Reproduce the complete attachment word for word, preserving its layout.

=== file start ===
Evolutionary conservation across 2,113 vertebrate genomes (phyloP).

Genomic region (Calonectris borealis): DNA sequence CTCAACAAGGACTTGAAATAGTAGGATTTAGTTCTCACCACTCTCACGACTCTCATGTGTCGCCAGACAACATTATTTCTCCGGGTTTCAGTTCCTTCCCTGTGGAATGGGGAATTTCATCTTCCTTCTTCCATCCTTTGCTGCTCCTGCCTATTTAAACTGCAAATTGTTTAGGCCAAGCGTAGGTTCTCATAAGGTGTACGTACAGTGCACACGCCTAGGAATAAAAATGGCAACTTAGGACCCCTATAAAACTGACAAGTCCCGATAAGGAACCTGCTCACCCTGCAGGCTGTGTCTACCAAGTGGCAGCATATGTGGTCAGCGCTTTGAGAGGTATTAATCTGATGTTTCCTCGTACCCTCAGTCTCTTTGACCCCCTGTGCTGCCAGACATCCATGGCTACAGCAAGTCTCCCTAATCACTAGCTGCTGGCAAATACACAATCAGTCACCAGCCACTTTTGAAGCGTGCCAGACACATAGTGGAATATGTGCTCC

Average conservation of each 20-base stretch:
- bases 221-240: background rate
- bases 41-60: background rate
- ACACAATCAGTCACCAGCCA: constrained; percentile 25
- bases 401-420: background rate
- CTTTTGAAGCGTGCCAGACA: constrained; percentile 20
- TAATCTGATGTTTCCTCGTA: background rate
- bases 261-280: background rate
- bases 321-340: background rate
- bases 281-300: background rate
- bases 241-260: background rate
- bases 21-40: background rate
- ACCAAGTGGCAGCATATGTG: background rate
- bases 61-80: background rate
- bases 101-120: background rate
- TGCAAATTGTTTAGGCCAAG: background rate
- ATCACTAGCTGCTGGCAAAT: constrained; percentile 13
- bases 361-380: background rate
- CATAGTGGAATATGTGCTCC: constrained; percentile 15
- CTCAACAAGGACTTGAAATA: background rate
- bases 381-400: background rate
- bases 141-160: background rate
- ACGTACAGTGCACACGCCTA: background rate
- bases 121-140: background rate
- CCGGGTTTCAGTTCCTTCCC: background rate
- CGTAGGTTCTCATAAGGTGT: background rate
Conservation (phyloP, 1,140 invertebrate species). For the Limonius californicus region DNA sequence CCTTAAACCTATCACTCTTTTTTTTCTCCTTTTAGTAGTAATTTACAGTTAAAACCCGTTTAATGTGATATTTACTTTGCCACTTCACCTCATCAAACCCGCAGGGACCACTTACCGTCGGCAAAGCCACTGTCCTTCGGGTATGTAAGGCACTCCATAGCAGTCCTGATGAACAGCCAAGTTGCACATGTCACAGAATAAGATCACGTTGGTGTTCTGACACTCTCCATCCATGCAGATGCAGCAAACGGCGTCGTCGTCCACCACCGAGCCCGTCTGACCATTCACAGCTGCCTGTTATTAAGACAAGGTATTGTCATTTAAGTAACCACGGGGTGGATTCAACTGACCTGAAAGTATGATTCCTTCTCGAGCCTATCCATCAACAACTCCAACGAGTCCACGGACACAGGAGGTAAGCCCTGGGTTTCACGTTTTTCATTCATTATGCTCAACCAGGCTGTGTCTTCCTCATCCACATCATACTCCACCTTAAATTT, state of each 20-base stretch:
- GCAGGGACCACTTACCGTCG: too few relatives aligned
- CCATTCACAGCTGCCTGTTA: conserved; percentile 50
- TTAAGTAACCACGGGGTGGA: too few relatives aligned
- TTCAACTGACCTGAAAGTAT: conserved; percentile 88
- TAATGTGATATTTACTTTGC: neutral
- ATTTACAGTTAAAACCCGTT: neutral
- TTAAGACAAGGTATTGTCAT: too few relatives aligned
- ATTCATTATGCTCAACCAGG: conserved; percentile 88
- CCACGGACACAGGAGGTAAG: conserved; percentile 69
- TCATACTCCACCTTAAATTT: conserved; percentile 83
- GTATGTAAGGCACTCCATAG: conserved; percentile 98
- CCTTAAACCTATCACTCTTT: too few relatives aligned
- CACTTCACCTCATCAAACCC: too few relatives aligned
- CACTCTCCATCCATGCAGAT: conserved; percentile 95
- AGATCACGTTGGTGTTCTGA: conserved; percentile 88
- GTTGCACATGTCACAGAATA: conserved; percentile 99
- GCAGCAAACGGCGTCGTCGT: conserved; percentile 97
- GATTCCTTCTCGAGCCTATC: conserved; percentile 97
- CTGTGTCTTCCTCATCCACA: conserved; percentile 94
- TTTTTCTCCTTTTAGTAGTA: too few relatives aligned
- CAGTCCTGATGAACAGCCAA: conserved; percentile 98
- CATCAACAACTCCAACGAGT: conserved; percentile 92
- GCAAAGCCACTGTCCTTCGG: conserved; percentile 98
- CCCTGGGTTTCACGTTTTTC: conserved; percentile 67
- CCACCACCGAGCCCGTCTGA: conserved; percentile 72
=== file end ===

Evolutionary conservation across 2,113 vertebrate genomes (phyloP).

Genomic region (Calonectris borealis): DNA sequence CTCAACAAGGACTTGAAATAGTAGGATTTAGTTCTCACCACTCTCACGACTCTCATGTGTCGCCAGACAACATTATTTCTCCGGGTTTCAGTTCCTTCCCTGTGGAATGGGGAATTTCATCTTCCTTCTTCCATCCTTTGCTGCTCCTGCCTATTTAAACTGCAAATTGTTTAGGCCAAGCGTAGGTTCTCATAAGGTGTACGTACAGTGCACACGCCTAGGAATAAAAATGGCAACTTAGGACCCCTATAAAACTGACAAGTCCCGATAAGGAACCTGCTCACCCTGCAGGCTGTGTCTACCAAGTGGCAGCATATGTGGTCAGCGCTTTGAGAGGTATTAATCTGATGTTTCCTCGTACCCTCAGTCTCTTTGACCCCCTGTGCTGCCAGACATCCATGGCTACAGCAAGTCTCCCTAATCACTAGCTGCTGGCAAATACACAATCAGTCACCAGCCACTTTTGAAGCGTGCCAGACACATAGTGGAATATGTGCTCC

Average conservation of each 20-base stretch:
- bases 221-240: background rate
- bases 41-60: background rate
- ACACAATCAGTCACCAGCCA: constrained; percentile 25
- bases 401-420: background rate
- CTTTTGAAGCGTGCCAGACA: constrained; percentile 20
- TAATCTGATGTTTCCTCGTA: background rate
- bases 261-280: background rate
- bases 321-340: background rate
- bases 281-300: background rate
- bases 241-260: background rate
- bases 21-40: background rate
- ACCAAGTGGCAGCATATGTG: background rate
- bases 61-80: background rate
- bases 101-120: background rate
- TGCAAATTGTTTAGGCCAAG: background rate
- ATCACTAGCTGCTGGCAAAT: constrained; percentile 13
- bases 361-380: background rate
- CATAGTGGAATATGTGCTCC: constrained; percentile 15
- CTCAACAAGGACTTGAAATA: background rate
- bases 381-400: background rate
- bases 141-160: background rate
- ACGTACAGTGCACACGCCTA: background rate
- bases 121-140: background rate
- CCGGGTTTCAGTTCCTTCCC: background rate
- CGTAGGTTCTCATAAGGTGT: background rate
Conservation (phyloP, 1,140 invertebrate species). For the Limonius californicus region DNA sequence CCTTAAACCTATCACTCTTTTTTTTCTCCTTTTAGTAGTAATTTACAGTTAAAACCCGTTTAATGTGATATTTACTTTGCCACTTCACCTCATCAAACCCGCAGGGACCACTTACCGTCGGCAAAGCCACTGTCCTTCGGGTATGTAAGGCACTCCATAGCAGTCCTGATGAACAGCCAAGTTGCACATGTCACAGAATAAGATCACGTTGGTGTTCTGACACTCTCCATCCATGCAGATGCAGCAAACGGCGTCGTCGTCCACCACCGAGCCCGTCTGACCATTCACAGCTGCCTGTTATTAAGACAAGGTATTGTCATTTAAGTAACCACGGGGTGGATTCAACTGACCTGAAAGTATGATTCCTTCTCGAGCCTATCCATCAACAACTCCAACGAGTCCACGGACACAGGAGGTAAGCCCTGGGTTTCACGTTTTTCATTCATTATGCTCAACCAGGCTGTGTCTTCCTCATCCACATCATACTCCACCTTAAATTT, state of each 20-base stretch:
- GCAGGGACCACTTACCGTCG: too few relatives aligned
- CCATTCACAGCTGCCTGTTA: conserved; percentile 50
- TTAAGTAACCACGGGGTGGA: too few relatives aligned
- TTCAACTGACCTGAAAGTAT: conserved; percentile 88
- TAATGTGATATTTACTTTGC: neutral
- ATTTACAGTTAAAACCCGTT: neutral
- TTAAGACAAGGTATTGTCAT: too few relatives aligned
- ATTCATTATGCTCAACCAGG: conserved; percentile 88
- CCACGGACACAGGAGGTAAG: conserved; percentile 69
- TCATACTCCACCTTAAATTT: conserved; percentile 83
- GTATGTAAGGCACTCCATAG: conserved; percentile 98
- CCTTAAACCTATCACTCTTT: too few relatives aligned
- CACTTCACCTCATCAAACCC: too few relatives aligned
- CACTCTCCATCCATGCAGAT: conserved; percentile 95
- AGATCACGTTGGTGTTCTGA: conserved; percentile 88
- GTTGCACATGTCACAGAATA: conserved; percentile 99
- GCAGCAAACGGCGTCGTCGT: conserved; percentile 97
- GATTCCTTCTCGAGCCTATC: conserved; percentile 97
- CTGTGTCTTCCTCATCCACA: conserved; percentile 94
- TTTTTCTCCTTTTAGTAGTA: too few relatives aligned
- CAGTCCTGATGAACAGCCAA: conserved; percentile 98
- CATCAACAACTCCAACGAGT: conserved; percentile 92
- GCAAAGCCACTGTCCTTCGG: conserved; percentile 98
- CCCTGGGTTTCACGTTTTTC: conserved; percentile 67
- CCACCACCGAGCCCGTCTGA: conserved; percentile 72